Nanoparticle based shot could boost efficacy, accelerate production of seasonal flu vaccines

Nanoparticle based shot could boost efficacy, accelerate production of seasonal flu vaccines

  • May 25, 2021

Key to the vaccine’s success is a liposome the developers created called cobalt-porphyrin-phospholipid, or CoPoP. They are tiny spherical sacs, which are small enough to be considered nanoparticles, and they form the backbone of the vaccine platform.

Described in a study published on May 24 by the Proceedings of the National Academy of Science, the experimental vaccine has reportedly proven effective in preclinical studies.

“The results are very encouraging​,” says the study’s senior author, Jonathan Lovell, PhD, associate professor of biomedical engineering at the University at Buffalo, New York.

Liposomes spontaneously convert virus proteins that prompt immune responses into a more potent nanoparticle format, said the team behind the development of the vaccine. 

“This conversion is advantageous because the dissolved proteins attach to the surface of the liposomes, where the proteins enhance the immune system’s response to disease,”​ says senior author, Matthew Miller, PhD, associate professor of biochemistry and biomedical sciences at McMaster University, a public research university in Ontario, Canada.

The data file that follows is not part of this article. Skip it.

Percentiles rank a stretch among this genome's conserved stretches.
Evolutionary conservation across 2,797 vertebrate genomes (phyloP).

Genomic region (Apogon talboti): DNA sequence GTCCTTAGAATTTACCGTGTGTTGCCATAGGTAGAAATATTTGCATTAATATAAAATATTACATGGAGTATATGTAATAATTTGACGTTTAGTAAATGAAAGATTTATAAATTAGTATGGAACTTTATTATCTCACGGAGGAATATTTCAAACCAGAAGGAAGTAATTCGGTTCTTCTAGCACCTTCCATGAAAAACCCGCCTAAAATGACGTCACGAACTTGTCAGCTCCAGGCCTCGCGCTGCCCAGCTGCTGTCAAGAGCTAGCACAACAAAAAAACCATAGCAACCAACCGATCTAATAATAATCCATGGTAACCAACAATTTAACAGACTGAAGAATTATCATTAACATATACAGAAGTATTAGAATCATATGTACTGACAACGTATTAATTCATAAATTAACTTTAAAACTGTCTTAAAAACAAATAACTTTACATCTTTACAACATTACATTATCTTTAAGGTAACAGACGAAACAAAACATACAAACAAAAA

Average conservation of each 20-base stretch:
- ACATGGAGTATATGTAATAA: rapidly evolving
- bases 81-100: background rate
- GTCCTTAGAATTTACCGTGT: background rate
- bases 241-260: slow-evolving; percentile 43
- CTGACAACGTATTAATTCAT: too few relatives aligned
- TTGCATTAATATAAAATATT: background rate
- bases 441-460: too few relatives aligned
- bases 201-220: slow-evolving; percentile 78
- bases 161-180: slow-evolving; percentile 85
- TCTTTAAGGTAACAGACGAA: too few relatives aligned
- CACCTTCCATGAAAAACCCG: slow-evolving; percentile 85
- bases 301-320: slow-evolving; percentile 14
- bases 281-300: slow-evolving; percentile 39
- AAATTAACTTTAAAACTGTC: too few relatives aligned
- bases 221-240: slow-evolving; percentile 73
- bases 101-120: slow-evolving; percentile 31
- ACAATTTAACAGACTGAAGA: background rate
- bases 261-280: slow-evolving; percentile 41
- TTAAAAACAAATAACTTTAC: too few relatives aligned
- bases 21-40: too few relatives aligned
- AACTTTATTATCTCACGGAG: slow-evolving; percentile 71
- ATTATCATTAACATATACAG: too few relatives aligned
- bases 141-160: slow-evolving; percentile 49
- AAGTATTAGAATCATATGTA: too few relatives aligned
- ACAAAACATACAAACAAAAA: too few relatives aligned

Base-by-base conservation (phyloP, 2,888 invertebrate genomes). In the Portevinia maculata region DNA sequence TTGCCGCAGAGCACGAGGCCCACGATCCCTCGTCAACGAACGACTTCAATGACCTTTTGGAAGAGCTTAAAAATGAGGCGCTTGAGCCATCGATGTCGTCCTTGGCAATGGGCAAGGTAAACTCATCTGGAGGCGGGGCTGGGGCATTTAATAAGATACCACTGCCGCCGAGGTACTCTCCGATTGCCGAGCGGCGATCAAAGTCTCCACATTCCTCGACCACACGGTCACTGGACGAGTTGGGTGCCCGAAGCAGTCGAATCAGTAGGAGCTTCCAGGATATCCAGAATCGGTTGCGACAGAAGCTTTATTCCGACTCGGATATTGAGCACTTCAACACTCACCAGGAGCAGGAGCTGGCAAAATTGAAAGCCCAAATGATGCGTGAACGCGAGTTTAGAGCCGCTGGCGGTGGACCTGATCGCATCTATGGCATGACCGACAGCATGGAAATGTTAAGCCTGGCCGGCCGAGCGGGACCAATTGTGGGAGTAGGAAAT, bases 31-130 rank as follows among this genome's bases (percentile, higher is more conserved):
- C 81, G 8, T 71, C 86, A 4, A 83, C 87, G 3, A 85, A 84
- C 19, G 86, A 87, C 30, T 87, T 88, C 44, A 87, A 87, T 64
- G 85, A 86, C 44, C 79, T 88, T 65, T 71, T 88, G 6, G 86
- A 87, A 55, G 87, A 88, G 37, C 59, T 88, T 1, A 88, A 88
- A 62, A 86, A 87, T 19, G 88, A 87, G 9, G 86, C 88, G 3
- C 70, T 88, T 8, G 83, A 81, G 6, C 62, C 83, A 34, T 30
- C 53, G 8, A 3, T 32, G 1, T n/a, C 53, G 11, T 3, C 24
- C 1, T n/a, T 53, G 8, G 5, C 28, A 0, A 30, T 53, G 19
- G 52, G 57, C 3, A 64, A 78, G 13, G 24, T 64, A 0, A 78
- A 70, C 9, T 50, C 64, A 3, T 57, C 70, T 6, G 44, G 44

In summary, the experimental flu vaccine, according to the research team behind the study, has the potential to:

  • Improve the effectiveness of seasonal flu vaccines
  • Take less time to produce large quantities because, unlike most seasonal flu vaccines, it is not created in embryonated chicken eggs
  • Use smaller doses, thereby increasing vaccine supplies, which can be critical given the unpredictable nature of influenza.

capsimmunesystem.org